Iowa farmer Julius Schaaf isn’t waiting for his corn to grow kernels before he sells this year. As last season’s record harvest spurs bulging inventories, he’s playing it safe, even as most growers hold onto their grain.
Soybean futures jumped the most in four weeks and corn advanced on speculation that too much rain will reduce crop yields in the U.S., the world’s biggest grain and oilseed producer. Wheat climbed.
Corn fell for the first time in two weeks on speculation that investors are liquidating positions after the July contract fell through key technical levels.
Soybean futures rose to a 10-month high after a report showed inventories trailed analyst forecasts for the U.S., the world’s biggest producer. Corn fell from an eight-month high, and wheat dropped.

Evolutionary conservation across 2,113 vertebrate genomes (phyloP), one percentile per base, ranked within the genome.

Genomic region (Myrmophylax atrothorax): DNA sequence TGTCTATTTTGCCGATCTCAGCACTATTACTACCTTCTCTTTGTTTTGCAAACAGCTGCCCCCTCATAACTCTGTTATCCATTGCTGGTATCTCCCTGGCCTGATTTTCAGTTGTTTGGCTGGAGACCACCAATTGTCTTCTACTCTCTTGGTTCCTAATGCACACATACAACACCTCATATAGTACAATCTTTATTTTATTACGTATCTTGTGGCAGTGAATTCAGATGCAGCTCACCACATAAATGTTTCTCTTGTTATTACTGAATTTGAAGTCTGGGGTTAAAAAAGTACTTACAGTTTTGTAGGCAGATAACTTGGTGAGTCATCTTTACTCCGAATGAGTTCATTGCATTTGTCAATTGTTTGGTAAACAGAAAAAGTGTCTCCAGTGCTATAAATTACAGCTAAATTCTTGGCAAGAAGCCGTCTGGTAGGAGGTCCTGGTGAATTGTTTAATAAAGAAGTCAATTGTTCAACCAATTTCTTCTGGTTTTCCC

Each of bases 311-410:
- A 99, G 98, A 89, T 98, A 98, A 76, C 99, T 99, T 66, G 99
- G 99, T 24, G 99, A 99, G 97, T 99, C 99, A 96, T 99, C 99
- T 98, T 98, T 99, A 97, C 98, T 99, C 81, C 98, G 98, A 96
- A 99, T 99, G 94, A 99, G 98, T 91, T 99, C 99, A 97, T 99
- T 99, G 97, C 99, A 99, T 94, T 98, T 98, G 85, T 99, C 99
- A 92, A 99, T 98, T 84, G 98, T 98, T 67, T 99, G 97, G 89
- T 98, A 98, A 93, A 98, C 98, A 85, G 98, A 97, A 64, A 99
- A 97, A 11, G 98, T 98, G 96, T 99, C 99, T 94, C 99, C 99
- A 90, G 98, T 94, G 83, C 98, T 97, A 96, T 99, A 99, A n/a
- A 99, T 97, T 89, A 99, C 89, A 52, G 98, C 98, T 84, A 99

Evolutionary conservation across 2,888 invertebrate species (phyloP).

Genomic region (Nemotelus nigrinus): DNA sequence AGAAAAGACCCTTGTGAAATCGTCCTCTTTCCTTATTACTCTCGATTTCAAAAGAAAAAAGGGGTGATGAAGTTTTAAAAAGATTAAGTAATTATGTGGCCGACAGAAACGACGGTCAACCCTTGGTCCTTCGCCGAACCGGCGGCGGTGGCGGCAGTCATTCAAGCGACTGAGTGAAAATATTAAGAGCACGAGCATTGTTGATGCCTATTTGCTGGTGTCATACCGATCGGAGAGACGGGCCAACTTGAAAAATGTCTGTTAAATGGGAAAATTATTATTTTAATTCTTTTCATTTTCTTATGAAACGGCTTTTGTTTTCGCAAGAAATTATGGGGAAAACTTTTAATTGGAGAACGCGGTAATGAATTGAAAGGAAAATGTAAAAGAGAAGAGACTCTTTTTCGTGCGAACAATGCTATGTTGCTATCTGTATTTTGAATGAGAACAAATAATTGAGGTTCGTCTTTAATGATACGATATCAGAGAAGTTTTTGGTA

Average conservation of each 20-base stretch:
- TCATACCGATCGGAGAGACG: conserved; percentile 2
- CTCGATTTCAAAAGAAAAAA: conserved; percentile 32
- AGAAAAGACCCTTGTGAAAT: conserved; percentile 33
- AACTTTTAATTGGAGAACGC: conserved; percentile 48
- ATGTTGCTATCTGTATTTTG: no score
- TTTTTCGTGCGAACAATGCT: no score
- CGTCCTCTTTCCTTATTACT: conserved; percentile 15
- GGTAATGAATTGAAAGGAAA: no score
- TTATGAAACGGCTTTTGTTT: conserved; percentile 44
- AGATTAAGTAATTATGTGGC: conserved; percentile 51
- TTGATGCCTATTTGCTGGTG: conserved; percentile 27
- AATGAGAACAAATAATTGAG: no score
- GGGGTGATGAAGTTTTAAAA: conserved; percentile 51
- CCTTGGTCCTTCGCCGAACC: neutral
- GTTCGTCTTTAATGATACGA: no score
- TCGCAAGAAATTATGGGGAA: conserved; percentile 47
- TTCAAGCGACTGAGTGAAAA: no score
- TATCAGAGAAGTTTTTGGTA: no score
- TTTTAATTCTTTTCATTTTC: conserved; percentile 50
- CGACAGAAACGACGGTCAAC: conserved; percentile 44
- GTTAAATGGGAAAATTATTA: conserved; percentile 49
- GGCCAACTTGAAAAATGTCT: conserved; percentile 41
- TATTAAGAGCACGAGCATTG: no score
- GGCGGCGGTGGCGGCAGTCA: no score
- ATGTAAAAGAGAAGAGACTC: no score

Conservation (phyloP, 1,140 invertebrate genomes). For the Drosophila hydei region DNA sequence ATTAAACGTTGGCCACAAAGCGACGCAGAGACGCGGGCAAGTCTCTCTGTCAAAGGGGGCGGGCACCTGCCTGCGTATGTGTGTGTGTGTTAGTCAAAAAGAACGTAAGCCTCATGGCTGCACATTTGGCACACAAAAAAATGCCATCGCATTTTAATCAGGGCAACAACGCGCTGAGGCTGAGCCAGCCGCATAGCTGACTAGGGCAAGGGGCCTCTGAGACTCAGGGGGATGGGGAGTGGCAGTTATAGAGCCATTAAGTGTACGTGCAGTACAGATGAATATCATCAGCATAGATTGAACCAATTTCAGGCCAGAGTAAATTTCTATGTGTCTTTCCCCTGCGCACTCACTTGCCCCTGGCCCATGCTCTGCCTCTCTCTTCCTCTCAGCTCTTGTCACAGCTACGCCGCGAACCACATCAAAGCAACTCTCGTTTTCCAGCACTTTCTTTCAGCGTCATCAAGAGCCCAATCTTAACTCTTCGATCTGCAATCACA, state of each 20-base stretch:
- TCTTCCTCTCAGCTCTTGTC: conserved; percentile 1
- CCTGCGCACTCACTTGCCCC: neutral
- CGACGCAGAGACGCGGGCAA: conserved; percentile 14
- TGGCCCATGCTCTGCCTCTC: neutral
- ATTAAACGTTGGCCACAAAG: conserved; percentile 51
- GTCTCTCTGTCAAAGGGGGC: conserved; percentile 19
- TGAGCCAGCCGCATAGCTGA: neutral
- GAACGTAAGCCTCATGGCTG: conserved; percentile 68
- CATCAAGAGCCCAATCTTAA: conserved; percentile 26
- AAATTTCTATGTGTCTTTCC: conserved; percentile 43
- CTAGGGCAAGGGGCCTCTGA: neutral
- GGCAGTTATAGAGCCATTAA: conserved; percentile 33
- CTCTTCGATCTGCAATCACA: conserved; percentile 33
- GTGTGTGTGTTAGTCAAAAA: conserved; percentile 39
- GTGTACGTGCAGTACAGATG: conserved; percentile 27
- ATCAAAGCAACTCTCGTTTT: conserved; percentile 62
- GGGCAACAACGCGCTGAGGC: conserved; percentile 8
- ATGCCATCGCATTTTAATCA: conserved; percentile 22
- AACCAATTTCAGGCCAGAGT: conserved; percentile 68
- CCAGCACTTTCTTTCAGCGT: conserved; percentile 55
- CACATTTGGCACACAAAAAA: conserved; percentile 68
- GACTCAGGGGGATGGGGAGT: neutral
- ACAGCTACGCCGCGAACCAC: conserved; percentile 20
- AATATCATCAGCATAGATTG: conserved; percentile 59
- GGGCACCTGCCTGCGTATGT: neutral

Soybeans rose to a five-month high on speculation that excessive rain in Brazil, the biggest exporter, damaged crops. Wheat also gained, and corn declined.
Soybean futures rose for the fourth time in five sessions as China increased imports from the U.S., the world’s biggest shipper. Corn headed for the longest slump in eight weeks.
Soybeans surged to a 16-month high after U.S. exporters boosted sales to China, the world’s biggest consumer and importer.
What follows are opening calls for U.S. grain and oilseed markets, which open at 5 p.m. on the Chicago Board of Trade.
What follows are opening calls for U.S. grain and oilseed markets, which resume trading at 5 p.m. on the Chicago Board of Trade.
"Rains probably have taken the top end off yields, and with a smaller acreage, the crop may be less than a year ago."
- Jerry Gidel on Jul 06, 2014